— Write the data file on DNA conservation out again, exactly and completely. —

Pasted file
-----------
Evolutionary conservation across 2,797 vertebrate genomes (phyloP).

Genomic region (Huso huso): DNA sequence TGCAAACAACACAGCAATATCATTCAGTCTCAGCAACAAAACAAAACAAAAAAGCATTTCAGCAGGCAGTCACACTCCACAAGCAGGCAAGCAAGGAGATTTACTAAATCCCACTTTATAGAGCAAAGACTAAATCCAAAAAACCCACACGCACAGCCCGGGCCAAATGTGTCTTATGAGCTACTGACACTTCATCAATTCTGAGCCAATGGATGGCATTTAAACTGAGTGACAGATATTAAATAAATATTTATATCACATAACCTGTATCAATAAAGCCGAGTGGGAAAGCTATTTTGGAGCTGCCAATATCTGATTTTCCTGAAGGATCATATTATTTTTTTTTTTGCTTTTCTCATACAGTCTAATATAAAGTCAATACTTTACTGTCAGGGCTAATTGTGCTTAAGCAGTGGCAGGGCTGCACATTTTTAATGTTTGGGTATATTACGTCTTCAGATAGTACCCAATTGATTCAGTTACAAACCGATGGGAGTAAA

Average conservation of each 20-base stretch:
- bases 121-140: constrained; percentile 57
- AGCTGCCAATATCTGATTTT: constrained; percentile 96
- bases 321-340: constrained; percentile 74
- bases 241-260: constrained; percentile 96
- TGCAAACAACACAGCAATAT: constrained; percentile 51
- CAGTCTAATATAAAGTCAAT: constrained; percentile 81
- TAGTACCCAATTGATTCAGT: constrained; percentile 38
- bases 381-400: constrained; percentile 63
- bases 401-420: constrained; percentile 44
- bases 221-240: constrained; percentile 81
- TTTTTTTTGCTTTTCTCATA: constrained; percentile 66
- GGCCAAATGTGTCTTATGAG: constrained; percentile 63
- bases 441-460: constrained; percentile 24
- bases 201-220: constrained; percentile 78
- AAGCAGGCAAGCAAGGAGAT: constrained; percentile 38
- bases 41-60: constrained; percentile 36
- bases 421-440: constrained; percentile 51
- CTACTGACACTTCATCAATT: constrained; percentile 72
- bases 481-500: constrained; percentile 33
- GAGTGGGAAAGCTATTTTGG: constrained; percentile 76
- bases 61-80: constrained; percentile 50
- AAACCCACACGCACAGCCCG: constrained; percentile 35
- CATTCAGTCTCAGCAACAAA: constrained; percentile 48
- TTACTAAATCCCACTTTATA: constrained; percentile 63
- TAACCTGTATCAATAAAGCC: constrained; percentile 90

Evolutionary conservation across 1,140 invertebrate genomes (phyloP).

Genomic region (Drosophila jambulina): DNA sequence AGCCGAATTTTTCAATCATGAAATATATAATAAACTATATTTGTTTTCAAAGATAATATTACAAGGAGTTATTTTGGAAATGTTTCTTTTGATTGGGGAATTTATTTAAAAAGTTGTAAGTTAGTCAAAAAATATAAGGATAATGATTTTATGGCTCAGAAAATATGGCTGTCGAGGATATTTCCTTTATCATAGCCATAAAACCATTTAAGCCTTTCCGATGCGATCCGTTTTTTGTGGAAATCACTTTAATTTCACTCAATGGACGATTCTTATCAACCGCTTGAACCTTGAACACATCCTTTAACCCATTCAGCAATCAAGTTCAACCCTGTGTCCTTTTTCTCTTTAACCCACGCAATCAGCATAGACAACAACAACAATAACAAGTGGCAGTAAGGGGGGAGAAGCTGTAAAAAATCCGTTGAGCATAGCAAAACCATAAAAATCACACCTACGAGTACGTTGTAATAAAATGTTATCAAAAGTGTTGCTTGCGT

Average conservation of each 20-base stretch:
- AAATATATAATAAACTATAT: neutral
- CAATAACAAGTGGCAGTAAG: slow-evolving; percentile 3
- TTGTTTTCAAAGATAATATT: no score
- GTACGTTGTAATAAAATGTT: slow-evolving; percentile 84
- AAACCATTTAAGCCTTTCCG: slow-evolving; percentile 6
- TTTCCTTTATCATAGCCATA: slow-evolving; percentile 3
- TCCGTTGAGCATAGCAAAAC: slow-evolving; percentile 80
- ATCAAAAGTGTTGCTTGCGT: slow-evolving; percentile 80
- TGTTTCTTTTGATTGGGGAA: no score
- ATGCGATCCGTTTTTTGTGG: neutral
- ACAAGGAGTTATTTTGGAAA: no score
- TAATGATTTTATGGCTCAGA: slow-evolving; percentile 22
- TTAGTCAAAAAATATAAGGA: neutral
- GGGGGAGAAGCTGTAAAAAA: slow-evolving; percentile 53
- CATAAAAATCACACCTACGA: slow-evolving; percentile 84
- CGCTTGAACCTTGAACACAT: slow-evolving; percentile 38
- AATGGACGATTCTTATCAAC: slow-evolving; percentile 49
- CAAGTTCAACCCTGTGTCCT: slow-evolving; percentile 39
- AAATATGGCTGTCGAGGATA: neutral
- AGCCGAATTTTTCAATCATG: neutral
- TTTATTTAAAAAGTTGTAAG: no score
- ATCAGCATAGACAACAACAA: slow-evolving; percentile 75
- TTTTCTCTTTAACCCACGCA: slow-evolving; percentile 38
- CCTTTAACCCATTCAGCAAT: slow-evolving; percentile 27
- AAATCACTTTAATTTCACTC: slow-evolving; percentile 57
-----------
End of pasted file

Evolutionary conservation across 2,797 vertebrate genomes (phyloP).

Genomic region (Huso huso): DNA sequence TGCAAACAACACAGCAATATCATTCAGTCTCAGCAACAAAACAAAACAAAAAAGCATTTCAGCAGGCAGTCACACTCCACAAGCAGGCAAGCAAGGAGATTTACTAAATCCCACTTTATAGAGCAAAGACTAAATCCAAAAAACCCACACGCACAGCCCGGGCCAAATGTGTCTTATGAGCTACTGACACTTCATCAATTCTGAGCCAATGGATGGCATTTAAACTGAGTGACAGATATTAAATAAATATTTATATCACATAACCTGTATCAATAAAGCCGAGTGGGAAAGCTATTTTGGAGCTGCCAATATCTGATTTTCCTGAAGGATCATATTATTTTTTTTTTTGCTTTTCTCATACAGTCTAATATAAAGTCAATACTTTACTGTCAGGGCTAATTGTGCTTAAGCAGTGGCAGGGCTGCACATTTTTAATGTTTGGGTATATTACGTCTTCAGATAGTACCCAATTGATTCAGTTACAAACCGATGGGAGTAAA

Average conservation of each 20-base stretch:
- bases 121-140: constrained; percentile 57
- AGCTGCCAATATCTGATTTT: constrained; percentile 96
- bases 321-340: constrained; percentile 74
- bases 241-260: constrained; percentile 96
- TGCAAACAACACAGCAATAT: constrained; percentile 51
- CAGTCTAATATAAAGTCAAT: constrained; percentile 81
- TAGTACCCAATTGATTCAGT: constrained; percentile 38
- bases 381-400: constrained; percentile 63
- bases 401-420: constrained; percentile 44
- bases 221-240: constrained; percentile 81
- TTTTTTTTGCTTTTCTCATA: constrained; percentile 66
- GGCCAAATGTGTCTTATGAG: constrained; percentile 63
- bases 441-460: constrained; percentile 24
- bases 201-220: constrained; percentile 78
- AAGCAGGCAAGCAAGGAGAT: constrained; percentile 38
- bases 41-60: constrained; percentile 36
- bases 421-440: constrained; percentile 51
- CTACTGACACTTCATCAATT: constrained; percentile 72
- bases 481-500: constrained; percentile 33
- GAGTGGGAAAGCTATTTTGG: constrained; percentile 76
- bases 61-80: constrained; percentile 50
- AAACCCACACGCACAGCCCG: constrained; percentile 35
- CATTCAGTCTCAGCAACAAA: constrained; percentile 48
- TTACTAAATCCCACTTTATA: constrained; percentile 63
- TAACCTGTATCAATAAAGCC: constrained; percentile 90

Evolutionary conservation across 1,140 invertebrate genomes (phyloP).

Genomic region (Drosophila jambulina): DNA sequence AGCCGAATTTTTCAATCATGAAATATATAATAAACTATATTTGTTTTCAAAGATAATATTACAAGGAGTTATTTTGGAAATGTTTCTTTTGATTGGGGAATTTATTTAAAAAGTTGTAAGTTAGTCAAAAAATATAAGGATAATGATTTTATGGCTCAGAAAATATGGCTGTCGAGGATATTTCCTTTATCATAGCCATAAAACCATTTAAGCCTTTCCGATGCGATCCGTTTTTTGTGGAAATCACTTTAATTTCACTCAATGGACGATTCTTATCAACCGCTTGAACCTTGAACACATCCTTTAACCCATTCAGCAATCAAGTTCAACCCTGTGTCCTTTTTCTCTTTAACCCACGCAATCAGCATAGACAACAACAACAATAACAAGTGGCAGTAAGGGGGGAGAAGCTGTAAAAAATCCGTTGAGCATAGCAAAACCATAAAAATCACACCTACGAGTACGTTGTAATAAAATGTTATCAAAAGTGTTGCTTGCGT

Average conservation of each 20-base stretch:
- AAATATATAATAAACTATAT: neutral
- CAATAACAAGTGGCAGTAAG: slow-evolving; percentile 3
- TTGTTTTCAAAGATAATATT: no score
- GTACGTTGTAATAAAATGTT: slow-evolving; percentile 84
- AAACCATTTAAGCCTTTCCG: slow-evolving; percentile 6
- TTTCCTTTATCATAGCCATA: slow-evolving; percentile 3
- TCCGTTGAGCATAGCAAAAC: slow-evolving; percentile 80
- ATCAAAAGTGTTGCTTGCGT: slow-evolving; percentile 80
- TGTTTCTTTTGATTGGGGAA: no score
- ATGCGATCCGTTTTTTGTGG: neutral
- ACAAGGAGTTATTTTGGAAA: no score
- TAATGATTTTATGGCTCAGA: slow-evolving; percentile 22
- TTAGTCAAAAAATATAAGGA: neutral
- GGGGGAGAAGCTGTAAAAAA: slow-evolving; percentile 53
- CATAAAAATCACACCTACGA: slow-evolving; percentile 84
- CGCTTGAACCTTGAACACAT: slow-evolving; percentile 38
- AATGGACGATTCTTATCAAC: slow-evolving; percentile 49
- CAAGTTCAACCCTGTGTCCT: slow-evolving; percentile 39
- AAATATGGCTGTCGAGGATA: neutral
- AGCCGAATTTTTCAATCATG: neutral
- TTTATTTAAAAAGTTGTAAG: no score
- ATCAGCATAGACAACAACAA: slow-evolving; percentile 75
- TTTTCTCTTTAACCCACGCA: slow-evolving; percentile 38
- CCTTTAACCCATTCAGCAAT: slow-evolving; percentile 27
- AAATCACTTTAATTTCACTC: slow-evolving; percentile 57